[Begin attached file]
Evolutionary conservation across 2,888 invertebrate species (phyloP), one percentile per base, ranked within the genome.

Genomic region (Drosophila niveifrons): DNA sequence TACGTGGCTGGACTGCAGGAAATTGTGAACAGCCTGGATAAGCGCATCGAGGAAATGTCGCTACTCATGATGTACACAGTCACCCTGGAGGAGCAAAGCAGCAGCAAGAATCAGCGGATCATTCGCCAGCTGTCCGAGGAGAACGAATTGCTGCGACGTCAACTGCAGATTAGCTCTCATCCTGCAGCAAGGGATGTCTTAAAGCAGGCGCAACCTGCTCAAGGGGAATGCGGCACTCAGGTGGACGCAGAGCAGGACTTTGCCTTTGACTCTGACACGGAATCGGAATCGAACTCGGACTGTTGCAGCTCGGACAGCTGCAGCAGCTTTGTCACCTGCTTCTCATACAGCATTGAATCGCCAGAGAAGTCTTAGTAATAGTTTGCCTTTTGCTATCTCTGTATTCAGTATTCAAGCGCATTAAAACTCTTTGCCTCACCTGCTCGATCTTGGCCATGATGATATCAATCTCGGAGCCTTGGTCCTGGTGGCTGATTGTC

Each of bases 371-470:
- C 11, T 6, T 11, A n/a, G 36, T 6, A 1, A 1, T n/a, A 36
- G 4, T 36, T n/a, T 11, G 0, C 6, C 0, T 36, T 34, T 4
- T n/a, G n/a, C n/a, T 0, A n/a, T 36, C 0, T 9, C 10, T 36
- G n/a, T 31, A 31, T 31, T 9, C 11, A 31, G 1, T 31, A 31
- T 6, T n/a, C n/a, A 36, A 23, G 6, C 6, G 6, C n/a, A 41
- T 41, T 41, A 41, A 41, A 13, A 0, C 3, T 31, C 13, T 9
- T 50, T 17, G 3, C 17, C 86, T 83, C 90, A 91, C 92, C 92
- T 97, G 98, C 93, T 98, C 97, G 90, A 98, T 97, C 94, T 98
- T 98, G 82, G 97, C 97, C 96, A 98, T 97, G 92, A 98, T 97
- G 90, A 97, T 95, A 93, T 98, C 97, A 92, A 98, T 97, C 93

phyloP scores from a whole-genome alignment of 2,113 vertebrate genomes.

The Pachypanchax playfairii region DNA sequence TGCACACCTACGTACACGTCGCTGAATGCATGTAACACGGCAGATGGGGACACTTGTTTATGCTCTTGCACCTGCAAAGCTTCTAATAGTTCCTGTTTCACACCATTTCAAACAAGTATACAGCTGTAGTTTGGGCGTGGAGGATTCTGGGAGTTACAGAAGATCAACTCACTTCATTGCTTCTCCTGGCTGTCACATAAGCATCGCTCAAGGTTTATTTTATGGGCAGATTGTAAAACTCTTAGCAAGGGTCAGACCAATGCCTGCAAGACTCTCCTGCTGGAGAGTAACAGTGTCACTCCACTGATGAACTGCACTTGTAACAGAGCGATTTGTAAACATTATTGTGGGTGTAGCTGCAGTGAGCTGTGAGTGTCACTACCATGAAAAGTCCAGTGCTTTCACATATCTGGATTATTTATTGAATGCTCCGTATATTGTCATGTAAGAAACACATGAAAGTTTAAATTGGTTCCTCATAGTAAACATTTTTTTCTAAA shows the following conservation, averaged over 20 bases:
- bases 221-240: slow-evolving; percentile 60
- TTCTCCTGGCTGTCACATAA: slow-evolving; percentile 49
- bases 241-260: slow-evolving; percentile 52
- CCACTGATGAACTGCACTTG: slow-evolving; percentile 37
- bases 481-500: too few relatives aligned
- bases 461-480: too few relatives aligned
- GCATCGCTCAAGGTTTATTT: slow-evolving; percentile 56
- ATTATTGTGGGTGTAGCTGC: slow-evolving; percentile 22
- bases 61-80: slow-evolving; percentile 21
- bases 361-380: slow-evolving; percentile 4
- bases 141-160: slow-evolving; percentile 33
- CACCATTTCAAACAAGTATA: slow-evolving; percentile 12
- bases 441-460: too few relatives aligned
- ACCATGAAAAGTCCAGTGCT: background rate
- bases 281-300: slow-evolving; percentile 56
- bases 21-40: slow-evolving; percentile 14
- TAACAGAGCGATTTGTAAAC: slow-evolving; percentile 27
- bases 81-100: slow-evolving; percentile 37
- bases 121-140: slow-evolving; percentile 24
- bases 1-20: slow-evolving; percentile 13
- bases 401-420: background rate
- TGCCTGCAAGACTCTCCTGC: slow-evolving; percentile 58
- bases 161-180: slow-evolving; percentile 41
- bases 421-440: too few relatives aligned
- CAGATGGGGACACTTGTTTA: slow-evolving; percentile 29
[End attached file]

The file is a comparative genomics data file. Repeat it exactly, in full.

Evolutionary conservation across 2,888 invertebrate species (phyloP), one percentile per base, ranked within the genome.

Genomic region (Drosophila niveifrons): DNA sequence TACGTGGCTGGACTGCAGGAAATTGTGAACAGCCTGGATAAGCGCATCGAGGAAATGTCGCTACTCATGATGTACACAGTCACCCTGGAGGAGCAAAGCAGCAGCAAGAATCAGCGGATCATTCGCCAGCTGTCCGAGGAGAACGAATTGCTGCGACGTCAACTGCAGATTAGCTCTCATCCTGCAGCAAGGGATGTCTTAAAGCAGGCGCAACCTGCTCAAGGGGAATGCGGCACTCAGGTGGACGCAGAGCAGGACTTTGCCTTTGACTCTGACACGGAATCGGAATCGAACTCGGACTGTTGCAGCTCGGACAGCTGCAGCAGCTTTGTCACCTGCTTCTCATACAGCATTGAATCGCCAGAGAAGTCTTAGTAATAGTTTGCCTTTTGCTATCTCTGTATTCAGTATTCAAGCGCATTAAAACTCTTTGCCTCACCTGCTCGATCTTGGCCATGATGATATCAATCTCGGAGCCTTGGTCCTGGTGGCTGATTGTC

Each of bases 371-470:
- C 11, T 6, T 11, A n/a, G 36, T 6, A 1, A 1, T n/a, A 36
- G 4, T 36, T n/a, T 11, G 0, C 6, C 0, T 36, T 34, T 4
- T n/a, G n/a, C n/a, T 0, A n/a, T 36, C 0, T 9, C 10, T 36
- G n/a, T 31, A 31, T 31, T 9, C 11, A 31, G 1, T 31, A 31
- T 6, T n/a, C n/a, A 36, A 23, G 6, C 6, G 6, C n/a, A 41
- T 41, T 41, A 41, A 41, A 13, A 0, C 3, T 31, C 13, T 9
- T 50, T 17, G 3, C 17, C 86, T 83, C 90, A 91, C 92, C 92
- T 97, G 98, C 93, T 98, C 97, G 90, A 98, T 97, C 94, T 98
- T 98, G 82, G 97, C 97, C 96, A 98, T 97, G 92, A 98, T 97
- G 90, A 97, T 95, A 93, T 98, C 97, A 92, A 98, T 97, C 93

phyloP scores from a whole-genome alignment of 2,113 vertebrate genomes.

The Pachypanchax playfairii region DNA sequence TGCACACCTACGTACACGTCGCTGAATGCATGTAACACGGCAGATGGGGACACTTGTTTATGCTCTTGCACCTGCAAAGCTTCTAATAGTTCCTGTTTCACACCATTTCAAACAAGTATACAGCTGTAGTTTGGGCGTGGAGGATTCTGGGAGTTACAGAAGATCAACTCACTTCATTGCTTCTCCTGGCTGTCACATAAGCATCGCTCAAGGTTTATTTTATGGGCAGATTGTAAAACTCTTAGCAAGGGTCAGACCAATGCCTGCAAGACTCTCCTGCTGGAGAGTAACAGTGTCACTCCACTGATGAACTGCACTTGTAACAGAGCGATTTGTAAACATTATTGTGGGTGTAGCTGCAGTGAGCTGTGAGTGTCACTACCATGAAAAGTCCAGTGCTTTCACATATCTGGATTATTTATTGAATGCTCCGTATATTGTCATGTAAGAAACACATGAAAGTTTAAATTGGTTCCTCATAGTAAACATTTTTTTCTAAA shows the following conservation, averaged over 20 bases:
- bases 221-240: slow-evolving; percentile 60
- TTCTCCTGGCTGTCACATAA: slow-evolving; percentile 49
- bases 241-260: slow-evolving; percentile 52
- CCACTGATGAACTGCACTTG: slow-evolving; percentile 37
- bases 481-500: too few relatives aligned
- bases 461-480: too few relatives aligned
- GCATCGCTCAAGGTTTATTT: slow-evolving; percentile 56
- ATTATTGTGGGTGTAGCTGC: slow-evolving; percentile 22
- bases 61-80: slow-evolving; percentile 21
- bases 361-380: slow-evolving; percentile 4
- bases 141-160: slow-evolving; percentile 33
- CACCATTTCAAACAAGTATA: slow-evolving; percentile 12
- bases 441-460: too few relatives aligned
- ACCATGAAAAGTCCAGTGCT: background rate
- bases 281-300: slow-evolving; percentile 56
- bases 21-40: slow-evolving; percentile 14
- TAACAGAGCGATTTGTAAAC: slow-evolving; percentile 27
- bases 81-100: slow-evolving; percentile 37
- bases 121-140: slow-evolving; percentile 24
- bases 1-20: slow-evolving; percentile 13
- bases 401-420: background rate
- TGCCTGCAAGACTCTCCTGC: slow-evolving; percentile 58
- bases 161-180: slow-evolving; percentile 41
- bases 421-440: too few relatives aligned
- CAGATGGGGACACTTGTTTA: slow-evolving; percentile 29